Rising RAW Materials Prices in the construction industry
Rising Wood and Steel Prices and How it Affects the Construction Industry
We at TYL want to make sure that our clients are kept up to date about the goings-on of the construction industry and how those events can potentially affect them.
Since March of 2020, lumber and steel prices have been steadily rising in the U.S. Why is this? Let’s examine each industry to find the root causes.
Rising Prices in the Lumber Industry: What are some of the factors contributing to this phenomenon?
- The COVID-19 pandemic caused a mismatched supply and demand
- Lumber mills reduced their production, while millions of Americans flocked to home improvement stores in search of lumber for their quarantine DIY projects.
- Decreasing prices in the Fall of 2020 led to rapid panic buying, driving prices up again
- Because prices spiked throughout the spring and summer of 2020, many homeowners and industry professionals decided to hold off on new projects until prices dropped again. Since lumber is a fairly cyclical product, with the higher demand during the spring and summer and lower demand during the fall and winter, the prices did eventually decrease in the fall of 2020, only to shoot up again when homeowners and industry professionals jumped at lumber when the price dropped. This created a second surge and pushed the price even higher than it had been in the summer of 2020!
Rising Lead Times and Prices in the Steel Industry: What are some of the factors contributing to this phenomenon?
Steel prices have also shot up during the past year. Prices are currently sitting at $1,748 per ton; the highest in 13 years.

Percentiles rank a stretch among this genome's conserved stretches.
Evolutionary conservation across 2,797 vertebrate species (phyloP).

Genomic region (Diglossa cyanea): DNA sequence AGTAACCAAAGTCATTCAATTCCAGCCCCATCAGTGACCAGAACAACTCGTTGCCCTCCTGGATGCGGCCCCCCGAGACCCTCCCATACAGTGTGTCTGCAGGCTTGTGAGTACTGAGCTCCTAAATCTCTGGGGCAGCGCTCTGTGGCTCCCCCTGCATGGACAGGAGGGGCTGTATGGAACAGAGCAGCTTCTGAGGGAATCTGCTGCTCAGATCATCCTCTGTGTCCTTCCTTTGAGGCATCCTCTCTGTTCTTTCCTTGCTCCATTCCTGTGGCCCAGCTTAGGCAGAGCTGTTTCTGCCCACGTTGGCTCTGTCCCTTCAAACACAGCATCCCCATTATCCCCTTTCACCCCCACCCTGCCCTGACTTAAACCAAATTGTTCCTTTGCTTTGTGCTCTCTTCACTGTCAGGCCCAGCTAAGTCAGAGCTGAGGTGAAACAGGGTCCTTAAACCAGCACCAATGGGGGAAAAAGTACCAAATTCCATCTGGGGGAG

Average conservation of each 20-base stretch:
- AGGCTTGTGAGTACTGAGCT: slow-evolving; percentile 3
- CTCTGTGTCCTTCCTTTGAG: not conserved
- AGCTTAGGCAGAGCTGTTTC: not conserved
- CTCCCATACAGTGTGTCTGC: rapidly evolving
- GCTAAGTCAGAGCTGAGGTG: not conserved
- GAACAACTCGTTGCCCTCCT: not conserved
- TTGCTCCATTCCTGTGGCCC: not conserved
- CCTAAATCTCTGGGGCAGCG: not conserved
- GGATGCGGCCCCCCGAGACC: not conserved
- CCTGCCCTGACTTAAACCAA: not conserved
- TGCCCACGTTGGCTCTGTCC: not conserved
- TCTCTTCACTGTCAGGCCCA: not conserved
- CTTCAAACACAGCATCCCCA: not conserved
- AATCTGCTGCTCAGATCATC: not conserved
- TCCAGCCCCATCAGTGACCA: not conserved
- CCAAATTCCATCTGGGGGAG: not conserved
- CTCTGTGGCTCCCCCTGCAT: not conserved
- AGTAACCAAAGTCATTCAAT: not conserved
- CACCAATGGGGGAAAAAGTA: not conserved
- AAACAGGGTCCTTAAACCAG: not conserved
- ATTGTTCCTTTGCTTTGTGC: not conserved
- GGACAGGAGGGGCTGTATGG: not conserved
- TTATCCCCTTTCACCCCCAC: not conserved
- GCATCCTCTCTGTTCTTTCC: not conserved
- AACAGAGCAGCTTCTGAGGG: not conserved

- The ramp-up of steel production after the worst of the COVID-19 pandemic couldn’t keep up with sky-rocketing demand
- The steel industry’s demand decreased significantly during the beginning of the pandemic as many large-scale construction and manufacturing companies either completely shutdown or significantly decreased production. As demand steadily increased after summer of 2020, steel mills had trouble ramping up production.
- Steel demand is still high while manufacturing centers are still running at partial capacity.
- Demand is now higher than ever with most steel mills still running at limited capacity. For example, in February of 2020, steel mills were running, on average, at 87% capacity, which is fairly standard for many raw material manufacturing plants. In February 2021, steel mills are running on average at 75% despite demand being higher than in 2020.
What does this mean for you as a property manager or homeowner?
The backlogs and price booms in these raw materials industries result in increased pricing and longer lead times.
Hopefully prices and lead times will be dropping after the spring and summer construction boom, but experts are still unsure. In the meantime, we hope that you found this notice informative and if you ever need any work done on your property, give TYL a call at 877-895-1044 or click the mail icon below to email us at firstname.lastname@example.org!